When: Look for fleas and ticks during daily grooming sessions. Spot-on adulticides can be administered anywhere between 7 and 10 weeks. Check the label of the product you are using, or check with your veterinarian. Also, begin heartworm prevention—pills or chewables—at 8 weeks.

Remember: New insect growth regulators and spot-on adulticides are the cutting edges of pet pest control. Following the directions on the packaging yields a virtually pest-free existence for most dogs.

The Veterinarian View: “When we talk to new puppy owners, we always talk about pest control and strongly recommend that as soon as a pup turns 8 weeks old she be started on a year-round regimen of an insect growth regulator and heartworm prevention,” says Jay Empel, DVM.

What You Need to Know About Puppy Health Basics

Photo by Julissa Helmuth on pexelsPhoto by Julissa Helmuth on pexels

If you’re new to owning a dog, you may have many questions about puppy health basics. This article will provide you with the answers to your most common questions about puppy health. Learn the signs and symptoms that may indicate an underlying issue, such as pain, discomfort, or inhibited behavior. If you notice that your puppy’s coat has become overly matted, you should seek veterinary advice immediately. You’ll also want to know about the right foods for your puppy’s age and breed.

Vaccinations are crucial for your puppy’s health. Some vaccines may cause allergic reactions, but most veterinarians agree that the benefits of vaccination outweigh any risks. If you’re concerned about over-vaccination, talk to your veterinarian about other options. For instance, if you live in an area with fleas and ticks, you’ll want to get your puppy vaccinated against those pests. You should also check your puppy’s diet for heartworms, which can be fatal.

Puppies have unique health needs and require a more specialized diet than adult dogs. To prevent excessive weight gain and support their digestive systems, puppies should eat a food that contains extra protein, fat, calcium, and phosphorus. For optimal brain development, make sure to choose a puppy food that contains specific omega 3s. A healthy brain is important for a puppy, so be sure to consult with a vet before making any changes to their diet.

It’s important to exercise your puppy to prevent obesity. Regular exercise helps prevent excessive weight gain and promotes mobility. It also helps the digestive system. It also has mental benefits, including minimizing frustration, anxiety, and destructive behavior. Exercising with your pup will help your pup sleep better and develop a stronger bond with its owner. In addition, it will help you bond with your pet. This will keep your dog healthy and happy.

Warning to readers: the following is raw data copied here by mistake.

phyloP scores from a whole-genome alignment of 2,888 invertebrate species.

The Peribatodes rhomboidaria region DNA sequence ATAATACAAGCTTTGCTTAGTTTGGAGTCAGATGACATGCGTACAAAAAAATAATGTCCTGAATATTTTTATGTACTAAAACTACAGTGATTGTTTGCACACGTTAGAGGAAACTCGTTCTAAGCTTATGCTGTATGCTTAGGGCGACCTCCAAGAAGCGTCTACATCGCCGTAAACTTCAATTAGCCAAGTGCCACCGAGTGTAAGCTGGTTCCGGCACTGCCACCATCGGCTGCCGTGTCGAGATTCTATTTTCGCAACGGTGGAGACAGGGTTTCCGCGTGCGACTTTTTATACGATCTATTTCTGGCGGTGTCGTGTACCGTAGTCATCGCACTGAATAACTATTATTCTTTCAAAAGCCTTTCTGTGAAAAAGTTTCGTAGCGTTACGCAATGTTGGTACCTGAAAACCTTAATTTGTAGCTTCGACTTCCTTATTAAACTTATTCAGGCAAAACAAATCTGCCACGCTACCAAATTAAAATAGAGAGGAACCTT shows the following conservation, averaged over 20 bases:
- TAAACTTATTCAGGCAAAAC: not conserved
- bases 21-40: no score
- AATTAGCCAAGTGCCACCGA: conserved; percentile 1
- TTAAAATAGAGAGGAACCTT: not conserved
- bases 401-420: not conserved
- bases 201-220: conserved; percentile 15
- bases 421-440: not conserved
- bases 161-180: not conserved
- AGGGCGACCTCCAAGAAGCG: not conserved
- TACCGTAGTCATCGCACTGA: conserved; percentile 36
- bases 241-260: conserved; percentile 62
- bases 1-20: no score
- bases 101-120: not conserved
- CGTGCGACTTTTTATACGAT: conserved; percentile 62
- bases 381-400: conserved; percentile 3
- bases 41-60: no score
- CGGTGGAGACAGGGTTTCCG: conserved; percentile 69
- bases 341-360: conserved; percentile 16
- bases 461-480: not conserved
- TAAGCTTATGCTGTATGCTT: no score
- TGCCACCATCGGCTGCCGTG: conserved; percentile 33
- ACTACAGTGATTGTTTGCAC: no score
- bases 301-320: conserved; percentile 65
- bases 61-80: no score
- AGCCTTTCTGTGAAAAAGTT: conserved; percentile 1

Vaccinations are another vital part of puppy health basics. They can help prevent certain diseases, improve digestion, and prevent excess weight. Vaccinations are also important for your puppy’s overall health. If you are considering adopting a puppy, make sure it’s the right fit for your lifestyle. If you’re new to owning a dog, you’ll need to learn about the basics of dog care and how to raise it. Once you’re ready, you’ll be glad you did.

There are many types of dog food available, so it’s important to choose one that’s right for your puppy’s needs. There’s a lot of variety in the market today, and you’ll find that you’ll find something that suits your dog’s lifestyle. The only question is: which one will your pup prefer? Fortunately, there are several options for you. If you’re new to owning a pet, make sure you’ve researched all the information about its nutritional requirements.

Vaccinations are essential for your puppy’s overall health. Vaccinations help your dog fight disease and keep it from getting overweight. Not only do vaccinations protect your dog’s body from disease, but they’re also great for the relationship between you and your new family member. If you’re unsure about the details of puppy health, consult a veterinarian. If you’re new to owning a dog, there are many things to consider.

Vaccinations are vital for your dog’s well-being. These are necessary to protect your puppy from various diseases and parasites. Besides vaccines, your puppy should also be spayed or neutered, depending on the breed and age of your dog. Your veterinarian can recommend the best puppy food for your pet. You’ll also need to learn how to recognize the signs and symptoms of illness in your pup. Ultimately, the most important factor is how much you can spend on feeding your puppy.

Puppy health basics include proper diet and exercise. Physical activity helps the body stay fit and prevents excess weight. Moreover, exercise can improve a puppy’s mental health. It can prevent destructive behaviors and minimize frustration. It will also help you develop a stronger bond with your dog. It is important to ensure that your puppy receives the proper nutrition. This article focuses on the importance of dietary supplements for puppies. A healthy diet includes vitamins, minerals, and fatty acids.